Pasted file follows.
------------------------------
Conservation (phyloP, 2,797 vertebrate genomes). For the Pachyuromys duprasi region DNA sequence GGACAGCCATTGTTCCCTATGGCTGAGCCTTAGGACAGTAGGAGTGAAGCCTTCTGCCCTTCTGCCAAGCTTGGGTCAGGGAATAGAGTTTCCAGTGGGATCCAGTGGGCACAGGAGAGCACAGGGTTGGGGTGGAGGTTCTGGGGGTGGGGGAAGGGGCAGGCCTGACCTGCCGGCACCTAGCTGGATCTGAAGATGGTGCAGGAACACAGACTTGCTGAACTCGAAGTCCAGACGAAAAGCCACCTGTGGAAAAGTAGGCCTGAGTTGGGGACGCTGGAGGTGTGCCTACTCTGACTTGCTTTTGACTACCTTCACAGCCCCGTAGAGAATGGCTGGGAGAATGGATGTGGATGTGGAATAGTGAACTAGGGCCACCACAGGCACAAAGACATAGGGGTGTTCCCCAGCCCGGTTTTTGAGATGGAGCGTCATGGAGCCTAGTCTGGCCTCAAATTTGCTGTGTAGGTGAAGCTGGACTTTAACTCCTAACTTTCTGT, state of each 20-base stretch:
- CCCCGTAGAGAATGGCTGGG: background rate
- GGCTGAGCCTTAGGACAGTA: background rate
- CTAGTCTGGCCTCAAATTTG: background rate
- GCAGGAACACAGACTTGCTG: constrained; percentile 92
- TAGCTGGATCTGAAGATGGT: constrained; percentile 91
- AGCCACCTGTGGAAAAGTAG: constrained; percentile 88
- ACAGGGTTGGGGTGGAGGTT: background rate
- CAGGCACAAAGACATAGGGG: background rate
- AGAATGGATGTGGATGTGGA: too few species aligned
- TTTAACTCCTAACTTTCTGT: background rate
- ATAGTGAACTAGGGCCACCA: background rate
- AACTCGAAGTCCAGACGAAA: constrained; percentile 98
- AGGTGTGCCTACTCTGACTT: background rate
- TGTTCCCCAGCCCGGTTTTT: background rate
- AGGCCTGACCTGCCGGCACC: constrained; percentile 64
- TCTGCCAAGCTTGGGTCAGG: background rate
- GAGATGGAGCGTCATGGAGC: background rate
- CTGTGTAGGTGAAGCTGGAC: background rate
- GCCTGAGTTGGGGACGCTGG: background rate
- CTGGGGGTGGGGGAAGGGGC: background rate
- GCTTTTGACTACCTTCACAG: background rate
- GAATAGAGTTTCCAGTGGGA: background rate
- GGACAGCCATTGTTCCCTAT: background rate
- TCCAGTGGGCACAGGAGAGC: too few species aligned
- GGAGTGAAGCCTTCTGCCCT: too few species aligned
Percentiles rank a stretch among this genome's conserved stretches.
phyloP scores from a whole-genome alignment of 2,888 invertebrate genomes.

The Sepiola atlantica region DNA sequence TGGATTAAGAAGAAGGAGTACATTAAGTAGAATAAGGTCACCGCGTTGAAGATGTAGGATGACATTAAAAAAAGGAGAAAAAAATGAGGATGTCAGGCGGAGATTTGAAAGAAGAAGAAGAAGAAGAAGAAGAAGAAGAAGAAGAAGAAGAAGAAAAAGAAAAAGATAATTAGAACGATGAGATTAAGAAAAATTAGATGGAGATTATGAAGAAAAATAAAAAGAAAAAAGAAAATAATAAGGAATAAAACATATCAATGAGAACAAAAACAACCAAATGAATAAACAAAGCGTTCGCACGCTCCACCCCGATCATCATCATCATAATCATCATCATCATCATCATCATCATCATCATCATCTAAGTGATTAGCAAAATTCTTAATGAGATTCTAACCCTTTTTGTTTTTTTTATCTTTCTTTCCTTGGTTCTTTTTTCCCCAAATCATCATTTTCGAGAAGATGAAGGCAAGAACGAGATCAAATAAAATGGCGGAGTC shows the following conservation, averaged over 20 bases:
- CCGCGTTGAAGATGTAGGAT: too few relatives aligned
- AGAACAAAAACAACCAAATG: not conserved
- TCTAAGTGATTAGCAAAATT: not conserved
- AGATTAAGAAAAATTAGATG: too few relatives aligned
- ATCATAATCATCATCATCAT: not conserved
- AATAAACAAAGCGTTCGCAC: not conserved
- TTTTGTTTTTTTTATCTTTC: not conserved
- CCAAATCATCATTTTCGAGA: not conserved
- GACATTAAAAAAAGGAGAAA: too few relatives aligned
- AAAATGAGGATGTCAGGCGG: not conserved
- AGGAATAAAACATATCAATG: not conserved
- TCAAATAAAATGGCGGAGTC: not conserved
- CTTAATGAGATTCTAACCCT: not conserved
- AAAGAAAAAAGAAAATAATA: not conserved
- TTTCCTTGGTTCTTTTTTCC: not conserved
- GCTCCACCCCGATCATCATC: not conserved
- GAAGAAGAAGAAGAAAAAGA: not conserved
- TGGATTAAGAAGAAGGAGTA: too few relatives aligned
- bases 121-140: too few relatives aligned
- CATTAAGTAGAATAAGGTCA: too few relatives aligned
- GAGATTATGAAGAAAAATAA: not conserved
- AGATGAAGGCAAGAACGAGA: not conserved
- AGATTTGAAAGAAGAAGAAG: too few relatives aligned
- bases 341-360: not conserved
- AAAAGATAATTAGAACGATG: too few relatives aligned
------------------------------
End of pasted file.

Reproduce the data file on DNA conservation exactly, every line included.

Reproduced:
Conservation (phyloP, 2,797 vertebrate genomes). For the Pachyuromys duprasi region DNA sequence GGACAGCCATTGTTCCCTATGGCTGAGCCTTAGGACAGTAGGAGTGAAGCCTTCTGCCCTTCTGCCAAGCTTGGGTCAGGGAATAGAGTTTCCAGTGGGATCCAGTGGGCACAGGAGAGCACAGGGTTGGGGTGGAGGTTCTGGGGGTGGGGGAAGGGGCAGGCCTGACCTGCCGGCACCTAGCTGGATCTGAAGATGGTGCAGGAACACAGACTTGCTGAACTCGAAGTCCAGACGAAAAGCCACCTGTGGAAAAGTAGGCCTGAGTTGGGGACGCTGGAGGTGTGCCTACTCTGACTTGCTTTTGACTACCTTCACAGCCCCGTAGAGAATGGCTGGGAGAATGGATGTGGATGTGGAATAGTGAACTAGGGCCACCACAGGCACAAAGACATAGGGGTGTTCCCCAGCCCGGTTTTTGAGATGGAGCGTCATGGAGCCTAGTCTGGCCTCAAATTTGCTGTGTAGGTGAAGCTGGACTTTAACTCCTAACTTTCTGT, state of each 20-base stretch:
- CCCCGTAGAGAATGGCTGGG: background rate
- GGCTGAGCCTTAGGACAGTA: background rate
- CTAGTCTGGCCTCAAATTTG: background rate
- GCAGGAACACAGACTTGCTG: constrained; percentile 92
- TAGCTGGATCTGAAGATGGT: constrained; percentile 91
- AGCCACCTGTGGAAAAGTAG: constrained; percentile 88
- ACAGGGTTGGGGTGGAGGTT: background rate
- CAGGCACAAAGACATAGGGG: background rate
- AGAATGGATGTGGATGTGGA: too few species aligned
- TTTAACTCCTAACTTTCTGT: background rate
- ATAGTGAACTAGGGCCACCA: background rate
- AACTCGAAGTCCAGACGAAA: constrained; percentile 98
- AGGTGTGCCTACTCTGACTT: background rate
- TGTTCCCCAGCCCGGTTTTT: background rate
- AGGCCTGACCTGCCGGCACC: constrained; percentile 64
- TCTGCCAAGCTTGGGTCAGG: background rate
- GAGATGGAGCGTCATGGAGC: background rate
- CTGTGTAGGTGAAGCTGGAC: background rate
- GCCTGAGTTGGGGACGCTGG: background rate
- CTGGGGGTGGGGGAAGGGGC: background rate
- GCTTTTGACTACCTTCACAG: background rate
- GAATAGAGTTTCCAGTGGGA: background rate
- GGACAGCCATTGTTCCCTAT: background rate
- TCCAGTGGGCACAGGAGAGC: too few species aligned
- GGAGTGAAGCCTTCTGCCCT: too few species aligned
Percentiles rank a stretch among this genome's conserved stretches.
phyloP scores from a whole-genome alignment of 2,888 invertebrate genomes.

The Sepiola atlantica region DNA sequence TGGATTAAGAAGAAGGAGTACATTAAGTAGAATAAGGTCACCGCGTTGAAGATGTAGGATGACATTAAAAAAAGGAGAAAAAAATGAGGATGTCAGGCGGAGATTTGAAAGAAGAAGAAGAAGAAGAAGAAGAAGAAGAAGAAGAAGAAGAAGAAAAAGAAAAAGATAATTAGAACGATGAGATTAAGAAAAATTAGATGGAGATTATGAAGAAAAATAAAAAGAAAAAAGAAAATAATAAGGAATAAAACATATCAATGAGAACAAAAACAACCAAATGAATAAACAAAGCGTTCGCACGCTCCACCCCGATCATCATCATCATAATCATCATCATCATCATCATCATCATCATCATCATCTAAGTGATTAGCAAAATTCTTAATGAGATTCTAACCCTTTTTGTTTTTTTTATCTTTCTTTCCTTGGTTCTTTTTTCCCCAAATCATCATTTTCGAGAAGATGAAGGCAAGAACGAGATCAAATAAAATGGCGGAGTC shows the following conservation, averaged over 20 bases:
- CCGCGTTGAAGATGTAGGAT: too few relatives aligned
- AGAACAAAAACAACCAAATG: not conserved
- TCTAAGTGATTAGCAAAATT: not conserved
- AGATTAAGAAAAATTAGATG: too few relatives aligned
- ATCATAATCATCATCATCAT: not conserved
- AATAAACAAAGCGTTCGCAC: not conserved
- TTTTGTTTTTTTTATCTTTC: not conserved
- CCAAATCATCATTTTCGAGA: not conserved
- GACATTAAAAAAAGGAGAAA: too few relatives aligned
- AAAATGAGGATGTCAGGCGG: not conserved
- AGGAATAAAACATATCAATG: not conserved
- TCAAATAAAATGGCGGAGTC: not conserved
- CTTAATGAGATTCTAACCCT: not conserved
- AAAGAAAAAAGAAAATAATA: not conserved
- TTTCCTTGGTTCTTTTTTCC: not conserved
- GCTCCACCCCGATCATCATC: not conserved
- GAAGAAGAAGAAGAAAAAGA: not conserved
- TGGATTAAGAAGAAGGAGTA: too few relatives aligned
- bases 121-140: too few relatives aligned
- CATTAAGTAGAATAAGGTCA: too few relatives aligned
- GAGATTATGAAGAAAAATAA: not conserved
- AGATGAAGGCAAGAACGAGA: not conserved
- AGATTTGAAAGAAGAAGAAG: too few relatives aligned
- bases 341-360: not conserved
- AAAAGATAATTAGAACGATG: too few relatives aligned